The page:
Or by mail to:
The Bruce Trail Conservancy
Species at Risk Project
PO Box 857
Hamilton, ON  L8N 3N9

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Notes on being a respectful citizen scientist

Minimizing disturbance to the bird we are observing is the main concern for every citizen scientist and field biologist. This includes:

  • staying on the trail
  • keeping your distace from the observed bird
  • paying attention to cues like alarm calls


During breeding season: The reproductive success of our species at risk is of great concern. We want our birds to have many young that successfully leave the nest! Disturbance to adults, young, and the nest can reduce that success.

During the winter: Reducing disturbance allows birds to conserve energy (by not having to fly away), continue to forage for much needed food, and reduces the chances predators will spot them (by not alarm calling). Please be a respectful citizen scientist.

Keeping locations confidential: While it is very exciting to document the occurrence of a Species at Risk (SAR), please keep in mind that locations where SAR are detected are considered to be extremely sensitive. These locations should not be shared on public forums or disseminated outside of recognized conservation programs.

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The Cornell Lab of Ornithology - All About Birds www.allaboutbirds.org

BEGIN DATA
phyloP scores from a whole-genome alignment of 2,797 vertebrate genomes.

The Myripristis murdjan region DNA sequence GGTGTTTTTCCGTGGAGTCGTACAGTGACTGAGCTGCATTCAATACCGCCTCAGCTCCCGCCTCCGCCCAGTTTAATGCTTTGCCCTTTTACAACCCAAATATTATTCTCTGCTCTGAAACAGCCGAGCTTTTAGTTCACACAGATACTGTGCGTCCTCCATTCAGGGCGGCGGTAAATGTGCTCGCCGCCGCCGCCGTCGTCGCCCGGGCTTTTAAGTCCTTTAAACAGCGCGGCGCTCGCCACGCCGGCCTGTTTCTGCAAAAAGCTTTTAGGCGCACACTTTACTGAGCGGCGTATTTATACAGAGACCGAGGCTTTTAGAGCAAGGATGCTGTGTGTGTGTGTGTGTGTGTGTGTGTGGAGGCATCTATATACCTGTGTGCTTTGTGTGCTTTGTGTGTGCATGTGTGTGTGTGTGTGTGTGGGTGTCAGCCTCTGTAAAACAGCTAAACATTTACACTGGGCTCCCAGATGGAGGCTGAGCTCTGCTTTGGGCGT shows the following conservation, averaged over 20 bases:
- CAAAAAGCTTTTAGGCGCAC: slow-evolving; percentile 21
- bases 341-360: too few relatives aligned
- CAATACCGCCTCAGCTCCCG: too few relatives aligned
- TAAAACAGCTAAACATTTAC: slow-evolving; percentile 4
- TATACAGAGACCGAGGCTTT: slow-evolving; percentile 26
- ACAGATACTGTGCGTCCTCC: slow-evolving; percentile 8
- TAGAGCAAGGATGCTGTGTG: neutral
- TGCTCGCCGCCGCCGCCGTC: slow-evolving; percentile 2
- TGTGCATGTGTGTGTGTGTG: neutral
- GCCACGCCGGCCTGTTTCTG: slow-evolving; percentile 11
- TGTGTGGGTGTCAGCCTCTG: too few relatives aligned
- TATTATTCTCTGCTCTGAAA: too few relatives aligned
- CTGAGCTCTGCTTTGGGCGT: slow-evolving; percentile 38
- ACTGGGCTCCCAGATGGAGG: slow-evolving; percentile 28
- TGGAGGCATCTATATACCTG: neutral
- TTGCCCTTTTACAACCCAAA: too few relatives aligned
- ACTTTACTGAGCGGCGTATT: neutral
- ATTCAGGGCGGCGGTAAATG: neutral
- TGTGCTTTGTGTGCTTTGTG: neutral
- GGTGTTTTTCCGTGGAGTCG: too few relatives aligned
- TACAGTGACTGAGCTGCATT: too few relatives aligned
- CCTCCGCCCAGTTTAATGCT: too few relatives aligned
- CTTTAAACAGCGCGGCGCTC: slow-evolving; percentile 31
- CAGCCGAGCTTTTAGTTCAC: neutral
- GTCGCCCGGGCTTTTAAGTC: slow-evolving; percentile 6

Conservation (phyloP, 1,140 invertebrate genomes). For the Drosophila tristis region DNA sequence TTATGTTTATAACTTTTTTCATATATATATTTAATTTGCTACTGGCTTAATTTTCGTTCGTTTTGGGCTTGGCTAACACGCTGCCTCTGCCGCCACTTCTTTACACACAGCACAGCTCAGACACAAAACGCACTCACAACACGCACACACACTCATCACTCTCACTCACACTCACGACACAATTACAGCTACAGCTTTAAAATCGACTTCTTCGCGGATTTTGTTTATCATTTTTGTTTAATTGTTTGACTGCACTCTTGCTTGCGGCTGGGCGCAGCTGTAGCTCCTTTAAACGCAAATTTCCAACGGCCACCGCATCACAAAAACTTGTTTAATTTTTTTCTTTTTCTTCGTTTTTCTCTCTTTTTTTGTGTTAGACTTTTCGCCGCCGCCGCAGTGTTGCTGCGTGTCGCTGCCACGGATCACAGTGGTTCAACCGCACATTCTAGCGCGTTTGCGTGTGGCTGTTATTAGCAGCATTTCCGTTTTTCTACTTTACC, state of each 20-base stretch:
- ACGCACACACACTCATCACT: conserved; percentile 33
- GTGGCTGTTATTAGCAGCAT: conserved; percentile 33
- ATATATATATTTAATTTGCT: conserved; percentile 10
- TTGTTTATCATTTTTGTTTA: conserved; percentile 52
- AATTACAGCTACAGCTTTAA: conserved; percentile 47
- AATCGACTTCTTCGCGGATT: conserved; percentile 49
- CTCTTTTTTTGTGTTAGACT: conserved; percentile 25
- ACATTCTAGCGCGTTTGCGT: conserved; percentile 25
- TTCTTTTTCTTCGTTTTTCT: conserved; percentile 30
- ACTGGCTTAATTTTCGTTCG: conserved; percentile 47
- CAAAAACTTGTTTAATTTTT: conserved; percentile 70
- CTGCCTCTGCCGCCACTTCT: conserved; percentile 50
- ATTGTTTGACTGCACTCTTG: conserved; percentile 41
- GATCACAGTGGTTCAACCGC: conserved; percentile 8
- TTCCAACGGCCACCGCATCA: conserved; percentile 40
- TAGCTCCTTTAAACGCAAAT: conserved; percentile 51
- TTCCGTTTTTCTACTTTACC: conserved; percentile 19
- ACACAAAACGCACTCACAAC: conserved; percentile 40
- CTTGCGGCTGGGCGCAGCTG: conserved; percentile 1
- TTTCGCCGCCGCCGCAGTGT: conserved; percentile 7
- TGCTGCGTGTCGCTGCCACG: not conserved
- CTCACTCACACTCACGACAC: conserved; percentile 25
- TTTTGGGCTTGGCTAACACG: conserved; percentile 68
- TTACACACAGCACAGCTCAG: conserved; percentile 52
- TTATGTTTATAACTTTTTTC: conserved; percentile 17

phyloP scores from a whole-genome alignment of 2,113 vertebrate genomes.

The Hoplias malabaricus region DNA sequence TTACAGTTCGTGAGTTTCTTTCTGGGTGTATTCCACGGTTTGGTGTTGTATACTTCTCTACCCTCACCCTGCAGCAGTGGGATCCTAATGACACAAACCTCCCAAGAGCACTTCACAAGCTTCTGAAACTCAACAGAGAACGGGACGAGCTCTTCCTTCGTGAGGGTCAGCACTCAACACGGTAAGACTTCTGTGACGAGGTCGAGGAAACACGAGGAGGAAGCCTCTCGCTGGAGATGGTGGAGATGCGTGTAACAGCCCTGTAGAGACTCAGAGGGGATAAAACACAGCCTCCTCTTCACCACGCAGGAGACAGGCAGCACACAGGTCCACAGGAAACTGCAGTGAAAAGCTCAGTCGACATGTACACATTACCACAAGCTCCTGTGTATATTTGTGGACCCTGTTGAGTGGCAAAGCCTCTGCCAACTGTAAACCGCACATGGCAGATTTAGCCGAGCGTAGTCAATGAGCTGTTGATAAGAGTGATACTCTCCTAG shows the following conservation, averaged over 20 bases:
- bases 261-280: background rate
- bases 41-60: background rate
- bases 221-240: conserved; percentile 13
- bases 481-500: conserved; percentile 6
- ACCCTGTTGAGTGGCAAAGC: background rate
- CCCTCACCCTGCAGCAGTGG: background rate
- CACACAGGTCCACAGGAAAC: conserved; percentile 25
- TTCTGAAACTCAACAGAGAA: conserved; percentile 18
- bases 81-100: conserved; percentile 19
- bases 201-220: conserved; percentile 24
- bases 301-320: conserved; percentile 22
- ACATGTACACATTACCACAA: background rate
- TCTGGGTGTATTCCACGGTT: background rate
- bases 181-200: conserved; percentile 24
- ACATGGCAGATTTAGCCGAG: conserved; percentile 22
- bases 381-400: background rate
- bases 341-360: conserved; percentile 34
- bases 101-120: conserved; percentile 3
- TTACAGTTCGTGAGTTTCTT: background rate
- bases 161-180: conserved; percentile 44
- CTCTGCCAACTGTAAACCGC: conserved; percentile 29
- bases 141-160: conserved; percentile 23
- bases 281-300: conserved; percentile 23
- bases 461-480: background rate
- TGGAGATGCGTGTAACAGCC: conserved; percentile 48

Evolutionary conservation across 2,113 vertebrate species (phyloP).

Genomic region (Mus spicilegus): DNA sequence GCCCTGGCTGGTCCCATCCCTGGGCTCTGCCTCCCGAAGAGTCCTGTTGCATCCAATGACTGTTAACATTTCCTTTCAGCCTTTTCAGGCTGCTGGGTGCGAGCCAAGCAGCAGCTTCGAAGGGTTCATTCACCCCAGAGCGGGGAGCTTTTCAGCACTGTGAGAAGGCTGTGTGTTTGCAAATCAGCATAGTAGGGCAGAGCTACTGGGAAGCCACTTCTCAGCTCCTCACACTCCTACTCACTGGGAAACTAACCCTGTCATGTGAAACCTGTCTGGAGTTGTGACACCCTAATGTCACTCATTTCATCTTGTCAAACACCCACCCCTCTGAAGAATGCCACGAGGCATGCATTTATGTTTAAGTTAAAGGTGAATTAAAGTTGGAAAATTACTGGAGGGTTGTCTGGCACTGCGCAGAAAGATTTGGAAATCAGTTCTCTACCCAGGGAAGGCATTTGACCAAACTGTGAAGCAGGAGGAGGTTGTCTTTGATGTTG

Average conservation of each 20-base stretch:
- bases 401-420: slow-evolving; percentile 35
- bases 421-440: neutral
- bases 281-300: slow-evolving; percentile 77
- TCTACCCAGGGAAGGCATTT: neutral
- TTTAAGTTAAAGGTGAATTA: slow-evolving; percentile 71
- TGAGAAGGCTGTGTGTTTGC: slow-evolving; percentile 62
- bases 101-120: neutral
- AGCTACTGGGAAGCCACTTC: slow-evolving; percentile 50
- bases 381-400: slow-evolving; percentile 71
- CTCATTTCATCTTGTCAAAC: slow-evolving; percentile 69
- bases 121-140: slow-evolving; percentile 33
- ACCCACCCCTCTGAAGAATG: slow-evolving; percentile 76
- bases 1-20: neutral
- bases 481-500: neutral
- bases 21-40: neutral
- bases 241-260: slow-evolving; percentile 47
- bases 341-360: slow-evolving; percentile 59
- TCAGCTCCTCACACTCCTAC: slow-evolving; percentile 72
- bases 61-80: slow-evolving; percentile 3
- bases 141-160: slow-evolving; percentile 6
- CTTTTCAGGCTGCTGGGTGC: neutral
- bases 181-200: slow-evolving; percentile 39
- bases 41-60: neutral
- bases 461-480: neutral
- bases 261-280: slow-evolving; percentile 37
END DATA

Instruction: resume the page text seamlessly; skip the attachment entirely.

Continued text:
A great tool to help identify birds, their calls, and learn about their biology and natural history.

Audubon Society http://birds.audubon.org/birdid


The Warbler Guide www.thewarblerguide.com
For those hard to identify fall warblers!

eBird Canada http://ebird.org/content/canada/
An international online checklist program that allows the birding community to report on and access information about birds. It was launched by the Cornell Lab of Ornithology and the National Audubon Society to provide information on the abundance and distribution of bird species globally. Create an account for free and use their simple step-by-step system for submitting your sighting. Check out regional and local maps and engage with other birders. Track your sightings and create a life list.

BirdLog App http://ebird.org/content/ebird/news/birdlog/
The BirdsEye BirdLog app for iOS and Android smartphones allows for quick-and-easy data entry into eBird directly from the field.

Natural Heritage Information Centre (NHIC)
The NHIC is an arm of the Ontario Ministry of Natural Resources that collects, reviews, manages, and distributes information for species of conservation concern. Observations sent to the NHIC are reviewed and entered into the provincial record to help study and protect the province's natural heritage. No account needed. Enter only the basics - species name, date, location, and contact information. Or go all out and record and enter detailed behavioural observations, nesting information, habitat description, land use and disturbances, etc. All information you submit will be kept confidential.

Ontario Ministry of Natural Resources & Forestry - Species at Risk List

Bird Watching Guide (thanks to Alyssa!)


Bird Watching for Children